Pacific trade deal represents 40% of global trade

Trade ministers from 12 countries reached an agreement on October 5, 2015, to establish a historic Pacific trade accord.

The Trans-Pacific Partnership (TPP) would remove most trade tariffs between the United States, Japan, and 10 other countries, and is the largest regional trade agreement in history. The member countries represent about 800 million people and approximately 40% of world trade.

The text of the trade deal were recently released by the administration.

Talked about since 2008, the agreement gained momentum under the current administration, and President Obama has been advocating for its approval. The White House says the deal would eliminate thousands of tariffs and make U.S. export prices more attractive.

The countries included in the TPP are Australia, Brunei Darussalam, Canada, Chile, Japan, Malaysia, Mexico, New Zealand, Peru, Singapore, the United States, and Vietnam.

Under the pact, most tariffs would be lifted across a range of products including beef, sugar, seafood, dairy, other food products, manufactured goods, and energy. The deal also addresses intellectual property, e-commerce, the environment, and other trade issues.

Still, the trade deal must receive approval from Congress and policymakers in each country.

Division in both parties
Congress is divided on the deal, and there are supporters and opponents within both political parties.

Supporters point to the economic opportunity that would result from the agreement and the potential for other countries, such as China, to sign on in the future. Opponents believe the pact would encourage businesses to outsource manufacturing jobs to other countries and limit competition. Extending patent protections to other countries for products such as pharmaceuticals could drive up drug prices, many opponents contend. Another provision allowing multinational corporations to challenge regulations is also raising concern.

In addition, several national labor unions have voiced concern about the potential loss of American jobs resulting from the trade agreement. And presidential hopeful Hillary Clinton recently announced opposition to the TPP.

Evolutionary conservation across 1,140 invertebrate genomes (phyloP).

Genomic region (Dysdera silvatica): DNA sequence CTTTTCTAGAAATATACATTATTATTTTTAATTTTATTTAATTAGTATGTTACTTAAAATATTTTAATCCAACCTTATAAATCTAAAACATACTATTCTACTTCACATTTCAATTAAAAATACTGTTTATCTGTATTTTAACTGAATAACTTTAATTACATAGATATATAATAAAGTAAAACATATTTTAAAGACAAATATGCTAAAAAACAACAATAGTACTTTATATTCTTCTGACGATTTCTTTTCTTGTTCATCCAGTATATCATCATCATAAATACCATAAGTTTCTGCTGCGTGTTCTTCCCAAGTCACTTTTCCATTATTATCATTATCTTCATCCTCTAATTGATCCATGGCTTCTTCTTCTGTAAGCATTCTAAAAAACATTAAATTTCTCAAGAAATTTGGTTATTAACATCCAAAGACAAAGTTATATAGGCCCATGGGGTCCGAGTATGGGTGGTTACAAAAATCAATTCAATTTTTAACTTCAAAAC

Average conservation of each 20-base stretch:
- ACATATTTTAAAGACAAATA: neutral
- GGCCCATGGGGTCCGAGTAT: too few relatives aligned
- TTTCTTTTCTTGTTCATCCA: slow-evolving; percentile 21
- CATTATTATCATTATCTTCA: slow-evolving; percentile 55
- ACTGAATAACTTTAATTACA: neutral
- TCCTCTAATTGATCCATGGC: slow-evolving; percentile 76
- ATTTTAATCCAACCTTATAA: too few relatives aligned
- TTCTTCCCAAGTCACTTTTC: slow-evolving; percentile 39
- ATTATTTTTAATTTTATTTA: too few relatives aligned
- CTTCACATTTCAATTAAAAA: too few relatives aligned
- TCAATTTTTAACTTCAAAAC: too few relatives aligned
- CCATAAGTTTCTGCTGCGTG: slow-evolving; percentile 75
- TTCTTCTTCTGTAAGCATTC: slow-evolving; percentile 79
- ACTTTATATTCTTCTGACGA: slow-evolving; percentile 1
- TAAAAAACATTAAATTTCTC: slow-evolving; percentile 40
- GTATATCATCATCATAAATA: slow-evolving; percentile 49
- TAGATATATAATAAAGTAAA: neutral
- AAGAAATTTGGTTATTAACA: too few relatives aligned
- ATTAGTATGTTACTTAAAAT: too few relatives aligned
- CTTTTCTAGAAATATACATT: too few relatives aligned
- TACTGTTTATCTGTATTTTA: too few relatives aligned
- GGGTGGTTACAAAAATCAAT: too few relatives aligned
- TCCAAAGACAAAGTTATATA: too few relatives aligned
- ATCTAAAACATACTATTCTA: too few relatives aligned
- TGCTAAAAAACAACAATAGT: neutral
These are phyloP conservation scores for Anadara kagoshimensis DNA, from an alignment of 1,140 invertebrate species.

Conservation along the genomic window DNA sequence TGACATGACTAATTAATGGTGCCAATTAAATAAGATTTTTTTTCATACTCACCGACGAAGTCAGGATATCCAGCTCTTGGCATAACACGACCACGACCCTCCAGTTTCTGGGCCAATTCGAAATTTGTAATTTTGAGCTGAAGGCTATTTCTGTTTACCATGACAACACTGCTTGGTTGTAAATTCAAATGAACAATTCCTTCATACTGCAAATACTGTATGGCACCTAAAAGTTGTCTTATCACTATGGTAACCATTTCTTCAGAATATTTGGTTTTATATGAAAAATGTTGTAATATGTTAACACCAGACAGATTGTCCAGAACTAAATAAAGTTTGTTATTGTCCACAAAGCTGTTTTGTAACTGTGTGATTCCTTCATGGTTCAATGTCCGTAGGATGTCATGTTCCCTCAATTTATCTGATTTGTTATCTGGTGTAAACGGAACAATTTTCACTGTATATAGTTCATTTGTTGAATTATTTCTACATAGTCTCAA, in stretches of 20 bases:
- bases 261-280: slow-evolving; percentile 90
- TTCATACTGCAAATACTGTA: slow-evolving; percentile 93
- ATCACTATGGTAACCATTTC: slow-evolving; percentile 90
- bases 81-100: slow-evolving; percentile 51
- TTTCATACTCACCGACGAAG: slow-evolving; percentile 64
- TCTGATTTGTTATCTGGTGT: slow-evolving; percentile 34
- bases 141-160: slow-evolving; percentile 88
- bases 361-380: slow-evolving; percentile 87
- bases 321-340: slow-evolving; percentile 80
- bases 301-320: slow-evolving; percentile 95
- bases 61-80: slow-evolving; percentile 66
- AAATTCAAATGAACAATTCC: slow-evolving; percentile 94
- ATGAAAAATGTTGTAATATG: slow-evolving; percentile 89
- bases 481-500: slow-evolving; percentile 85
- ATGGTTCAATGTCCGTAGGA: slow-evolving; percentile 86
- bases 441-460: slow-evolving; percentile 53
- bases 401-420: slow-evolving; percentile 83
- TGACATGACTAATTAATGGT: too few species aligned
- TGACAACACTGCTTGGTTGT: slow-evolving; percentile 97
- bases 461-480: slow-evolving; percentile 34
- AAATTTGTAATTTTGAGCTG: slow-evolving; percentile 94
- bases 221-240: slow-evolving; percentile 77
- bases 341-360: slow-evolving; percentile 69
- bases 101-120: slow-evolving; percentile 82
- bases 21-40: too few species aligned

The deal will likely go before Congress for a vote early next year.

Strengthening dollar affects exports
U.S. exports have experienced pressure from the strengthening dollar and slowdown in global growth. In August, the trade deficit increased, driven by a decline in exports. The decline in exports, which was largely due to lower oil prices, was the sharpest since October 2012, the Commerce Department reported.

In September, exports rebounded and rose 1.6%, resulting in a decline in the trade deficit.

China is mounting its own trade agreement campaign
China was not part of the trade negotiations for the TPP. But China is working on its own trade agreements and negotiating to conclude the Regional Comprehensive Economic Partnership (RCEP) — a 16-nation free trade agreement across Asia.

Seven countries in the TPP accord are also part of the RCEP negotiations (Australia, Japan, Malaysia, New Zealand, Singapore, Vietnam, and Brunei). If finalized, the agreement would represent about 3.4 billion people.


Report: Global growth to slow into 2016

Expectations for global economic growth in 2016 are a little less optimistic than earlier this year, as commodity prices have plummeted in the past three months, according to the International Monetary Fund’s (IMF) most recent report.

A lackluster outlook for commodity prices, namely energy and metals, may curb growth in commodity-exporting emerging and developing economies in coming years, stated the IMF in its latest World Economic Outlook.

Compared with the IMF’s July forecasts, the new World Economic Outlook reduces expectations for global growth in 2015 and 2016 by 0.2 percentage points, though the expected rate of growth is higher than for 2015.

Still, global growth is uneven. The United States is among the economies that may see a moderate acceleration. In contrast to its July outlook for the United States, the IMF calls for growth in 2015 to be a tenth of a percent higher, at 2.6%, and rise to 2.8% next year. However, the most recent 2016 projection is slightly lower than in the July forecast.

Pessimism about Brazil and Canada
The outlook was particularly pessimistic for Brazil and Canada, both of which are reliant on commodity exports. China, a driver of demand during the recent commodity boom, and Brazil are headed for their fifth consecutive year of declining GDP output, the report states.

The IMF slashed Brazil’s projected output by 1.5 percentage points for this year and 1.7 percentage points for 2016. Canadian GDP was trimmed by 0.5 percentage points in 2015 and 0.4 percentage points in 2016.

Low oil and commodity prices have hurt both Brazil and Canada. Brazil also has been hurt by an internal corruption scandal at state-run Petrobas and by its exposure to China. In addition, Brazil’s long-term foreign sovereign currency rating recently received junk status from Standard & Poor’s rating agency.

Globally, persistently low investment was cited as a fundamental problem that has limited advances in labor productivity as well as wage gains, the IMF stated. Geopolitical risks, such as the migrant crisis in Europe, military conflicts in Syria and Iraq, and the rise of the terrorist group ISIS, are also factors.